The memory of James Montgomery plays a prominent part in the public life of Sheffield during his sixty year’s residence here.
If you’ve never heard of him, take a walk to Sheffield Cathedral and look at his granite monument, with bronze statue by John Bell, moved from the overgrown General Cemetery in 1971.
Between 1792, when James Montgomery first set foot in Sheffield, becoming the assistant to Joseph Gales, of the Sheffield Register, and 1854, the year in which he died, vast changes took place.
Montgomery’s youth was a troubled and stormy period. His mature age was active, useful, benevolent, and made glorious by the development of his poetic genius. His old age had been still useful; beneficent on a large scale; honoured by all; and shedding a lustre on Sheffield, by investing it with popular hymns.
James Montgomery was the eldest son of the Rev. John Montgomery. He was born in 1771, the eldest of three sons. His father was a Moravian minister; at the time of his birth stationed at Irvine, in Ayrshire.
When he was five, his parents moved to Gracehill, Co. Antrim, and in his sixth year was placed in the Moravian School at Fulbeck, near Leeds, his family becoming missionaries to slaves in Barbados and Tobago.
Montgomery started writing poetry when he was ten-years-old and was destined for the church. However, after leaving Fulbeck Seminary in 1787, he ended up working in shops at Mirfield, near Wakefield, and later at Wath upon Dearne, near Rotherham.
A journey to London, with a hope of finding a publisher for his youthful poems, ended in failure; and in 1792, he was glad to leave Wath for Sheffield to join Mr. Gales, an auctioneer, bookseller and printer of the Sheffield Register newspaper, as his assistant.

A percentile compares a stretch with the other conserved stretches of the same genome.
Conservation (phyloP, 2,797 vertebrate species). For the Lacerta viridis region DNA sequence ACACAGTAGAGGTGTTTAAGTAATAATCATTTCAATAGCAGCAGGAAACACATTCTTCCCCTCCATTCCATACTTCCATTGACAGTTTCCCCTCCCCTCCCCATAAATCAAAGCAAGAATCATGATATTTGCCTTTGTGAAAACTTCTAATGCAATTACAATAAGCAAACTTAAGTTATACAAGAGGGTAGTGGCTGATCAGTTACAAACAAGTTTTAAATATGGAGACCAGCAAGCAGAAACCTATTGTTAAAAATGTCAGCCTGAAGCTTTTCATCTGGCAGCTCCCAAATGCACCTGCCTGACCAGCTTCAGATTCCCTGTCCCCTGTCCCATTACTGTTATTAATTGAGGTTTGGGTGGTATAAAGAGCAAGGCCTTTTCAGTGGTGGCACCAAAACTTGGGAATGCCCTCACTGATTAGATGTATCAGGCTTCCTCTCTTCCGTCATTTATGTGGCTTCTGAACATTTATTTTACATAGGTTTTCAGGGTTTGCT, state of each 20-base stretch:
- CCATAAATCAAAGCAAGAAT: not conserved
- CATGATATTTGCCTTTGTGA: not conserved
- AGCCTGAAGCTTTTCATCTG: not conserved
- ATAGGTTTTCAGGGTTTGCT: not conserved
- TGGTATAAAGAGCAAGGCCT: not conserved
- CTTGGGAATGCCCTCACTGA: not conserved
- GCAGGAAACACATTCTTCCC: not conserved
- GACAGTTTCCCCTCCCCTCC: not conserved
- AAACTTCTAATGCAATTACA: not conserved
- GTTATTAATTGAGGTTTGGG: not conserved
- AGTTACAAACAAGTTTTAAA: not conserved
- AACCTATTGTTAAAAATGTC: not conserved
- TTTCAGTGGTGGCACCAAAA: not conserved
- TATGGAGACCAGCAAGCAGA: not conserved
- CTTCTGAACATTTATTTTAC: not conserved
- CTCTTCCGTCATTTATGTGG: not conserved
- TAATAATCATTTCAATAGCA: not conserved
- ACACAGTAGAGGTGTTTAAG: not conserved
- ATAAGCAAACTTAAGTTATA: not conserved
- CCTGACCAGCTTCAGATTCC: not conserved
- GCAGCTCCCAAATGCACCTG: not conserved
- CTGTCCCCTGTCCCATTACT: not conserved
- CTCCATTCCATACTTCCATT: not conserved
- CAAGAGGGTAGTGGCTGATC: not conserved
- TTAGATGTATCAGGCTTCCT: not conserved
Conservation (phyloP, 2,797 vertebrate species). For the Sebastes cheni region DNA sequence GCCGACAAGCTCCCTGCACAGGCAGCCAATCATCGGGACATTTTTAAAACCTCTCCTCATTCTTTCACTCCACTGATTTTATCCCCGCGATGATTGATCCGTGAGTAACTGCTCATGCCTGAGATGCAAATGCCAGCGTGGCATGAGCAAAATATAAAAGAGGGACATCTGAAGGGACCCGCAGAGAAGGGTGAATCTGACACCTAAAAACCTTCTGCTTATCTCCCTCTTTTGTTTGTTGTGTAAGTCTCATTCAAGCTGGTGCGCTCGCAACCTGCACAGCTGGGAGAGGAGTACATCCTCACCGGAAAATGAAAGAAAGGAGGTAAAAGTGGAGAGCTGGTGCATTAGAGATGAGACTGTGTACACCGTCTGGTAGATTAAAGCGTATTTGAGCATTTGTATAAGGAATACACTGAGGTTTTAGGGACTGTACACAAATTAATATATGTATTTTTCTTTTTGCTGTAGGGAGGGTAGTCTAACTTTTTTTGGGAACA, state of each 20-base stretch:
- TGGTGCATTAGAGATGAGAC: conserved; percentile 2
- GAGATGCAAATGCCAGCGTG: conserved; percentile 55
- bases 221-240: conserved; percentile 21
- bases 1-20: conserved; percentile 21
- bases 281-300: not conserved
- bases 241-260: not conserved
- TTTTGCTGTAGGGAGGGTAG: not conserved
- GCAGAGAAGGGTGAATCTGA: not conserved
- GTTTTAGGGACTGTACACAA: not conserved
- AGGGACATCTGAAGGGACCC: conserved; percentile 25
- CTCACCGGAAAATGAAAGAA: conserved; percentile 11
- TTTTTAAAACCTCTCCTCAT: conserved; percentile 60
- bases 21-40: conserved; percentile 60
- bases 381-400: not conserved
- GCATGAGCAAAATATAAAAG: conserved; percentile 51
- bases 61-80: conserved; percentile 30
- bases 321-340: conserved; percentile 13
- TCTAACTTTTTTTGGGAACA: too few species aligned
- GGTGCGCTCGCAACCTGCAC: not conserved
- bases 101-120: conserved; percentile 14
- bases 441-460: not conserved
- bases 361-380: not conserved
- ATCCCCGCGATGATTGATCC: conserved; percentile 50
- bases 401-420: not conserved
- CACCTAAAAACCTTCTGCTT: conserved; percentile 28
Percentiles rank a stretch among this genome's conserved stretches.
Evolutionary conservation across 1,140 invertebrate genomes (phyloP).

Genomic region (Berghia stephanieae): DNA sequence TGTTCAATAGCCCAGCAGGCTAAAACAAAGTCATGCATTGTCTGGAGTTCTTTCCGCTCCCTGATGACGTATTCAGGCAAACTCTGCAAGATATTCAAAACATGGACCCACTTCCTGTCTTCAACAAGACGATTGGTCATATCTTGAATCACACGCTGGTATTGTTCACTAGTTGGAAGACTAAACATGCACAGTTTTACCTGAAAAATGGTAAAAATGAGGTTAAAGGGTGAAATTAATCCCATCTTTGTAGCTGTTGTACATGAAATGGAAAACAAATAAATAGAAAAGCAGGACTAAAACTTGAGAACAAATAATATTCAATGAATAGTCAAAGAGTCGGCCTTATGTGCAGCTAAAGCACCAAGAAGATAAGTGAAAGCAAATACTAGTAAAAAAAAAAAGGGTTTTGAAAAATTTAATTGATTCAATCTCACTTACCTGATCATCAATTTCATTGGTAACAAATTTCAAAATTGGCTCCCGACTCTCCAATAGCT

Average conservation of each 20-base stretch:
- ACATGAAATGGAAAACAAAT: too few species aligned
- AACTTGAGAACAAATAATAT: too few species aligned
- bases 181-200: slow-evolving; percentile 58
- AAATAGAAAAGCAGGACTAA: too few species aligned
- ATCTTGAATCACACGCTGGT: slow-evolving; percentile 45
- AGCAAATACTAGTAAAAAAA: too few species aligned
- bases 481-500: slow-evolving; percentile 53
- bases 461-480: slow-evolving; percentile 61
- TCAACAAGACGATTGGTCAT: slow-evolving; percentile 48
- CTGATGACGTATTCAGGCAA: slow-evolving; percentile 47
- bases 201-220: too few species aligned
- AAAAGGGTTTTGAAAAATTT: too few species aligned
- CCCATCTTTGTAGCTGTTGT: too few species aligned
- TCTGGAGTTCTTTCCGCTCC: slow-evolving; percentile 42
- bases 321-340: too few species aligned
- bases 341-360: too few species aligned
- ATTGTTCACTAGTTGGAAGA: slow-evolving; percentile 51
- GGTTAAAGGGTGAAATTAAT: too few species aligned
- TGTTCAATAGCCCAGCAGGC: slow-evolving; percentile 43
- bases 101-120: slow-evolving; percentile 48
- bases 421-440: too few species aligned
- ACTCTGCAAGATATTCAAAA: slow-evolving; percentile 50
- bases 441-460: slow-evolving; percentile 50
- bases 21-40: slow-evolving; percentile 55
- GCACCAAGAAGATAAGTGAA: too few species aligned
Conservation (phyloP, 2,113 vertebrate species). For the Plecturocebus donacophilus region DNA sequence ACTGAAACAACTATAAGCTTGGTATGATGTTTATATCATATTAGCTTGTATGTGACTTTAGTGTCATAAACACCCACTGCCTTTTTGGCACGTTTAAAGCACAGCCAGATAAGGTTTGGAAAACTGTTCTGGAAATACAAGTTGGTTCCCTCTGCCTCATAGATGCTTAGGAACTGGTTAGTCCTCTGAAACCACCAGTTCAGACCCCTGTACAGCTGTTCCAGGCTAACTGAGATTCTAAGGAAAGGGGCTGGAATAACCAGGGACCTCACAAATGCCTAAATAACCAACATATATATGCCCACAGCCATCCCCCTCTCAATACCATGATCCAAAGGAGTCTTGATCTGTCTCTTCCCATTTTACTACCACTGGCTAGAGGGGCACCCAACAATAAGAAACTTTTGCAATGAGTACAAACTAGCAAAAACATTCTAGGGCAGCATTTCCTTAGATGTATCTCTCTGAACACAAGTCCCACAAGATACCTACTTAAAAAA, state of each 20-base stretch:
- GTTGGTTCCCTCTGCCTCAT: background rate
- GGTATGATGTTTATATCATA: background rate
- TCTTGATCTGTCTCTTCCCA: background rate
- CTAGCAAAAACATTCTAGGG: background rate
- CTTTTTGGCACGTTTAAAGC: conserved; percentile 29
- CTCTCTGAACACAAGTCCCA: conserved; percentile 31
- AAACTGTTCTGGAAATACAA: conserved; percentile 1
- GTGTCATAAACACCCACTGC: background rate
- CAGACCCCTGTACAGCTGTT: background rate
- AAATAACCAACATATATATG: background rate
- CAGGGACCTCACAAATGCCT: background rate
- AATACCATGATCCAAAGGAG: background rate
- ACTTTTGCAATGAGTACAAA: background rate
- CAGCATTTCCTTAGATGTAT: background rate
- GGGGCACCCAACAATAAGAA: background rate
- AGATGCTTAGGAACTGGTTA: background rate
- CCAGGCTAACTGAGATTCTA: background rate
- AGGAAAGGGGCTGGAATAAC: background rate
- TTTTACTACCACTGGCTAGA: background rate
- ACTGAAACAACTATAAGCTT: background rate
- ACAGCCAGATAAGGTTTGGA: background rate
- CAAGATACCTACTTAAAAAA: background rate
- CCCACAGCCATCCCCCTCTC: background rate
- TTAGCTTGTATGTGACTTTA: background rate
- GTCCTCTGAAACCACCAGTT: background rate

In 1794, Mr. Gales left England or Germany to avoid a political prosecution. Montgomery took the Sheffield Register in hand, changed its name to the Sheffield Iris, and continued to edit it for 31 years. He was imprisoned twice; first for reprinting therein a song in commemoration of the Fall of the Bastille, and secondly for giving an account of a riot in Sheffield.
The editing of his paper, the composition and publication of his poems and hymns, the delivery of lectures on poetry in Sheffield and at the Royal Institute, London, and the earnest advocacy of Foreign Missions and the Bible Society in many parts of the country, gave great variety.
Montgomery was particularly associated with humanitarian causes such as the campaigns to abolish slavery and to end the exploitation of child chimney sweeps. He died in his sleep at the Mount, Sheffield, in 1854, and was honoured with a public funeral.
As a poet, Montgomery stands well to the front; and as a writer of 400 hymns, many still in use, he ranks in popularity with Wesley, Watts, Doddridge, Newton and Cowper.
As well as the monument carrying his name, there are various streets named after Montgomery and a Grade II-listed drinking fountain on Broad Lane. The meeting hall of the Sunday Schools Union (now known as The Montgomery), situated in Surrey Street, was named in his honour in 1886.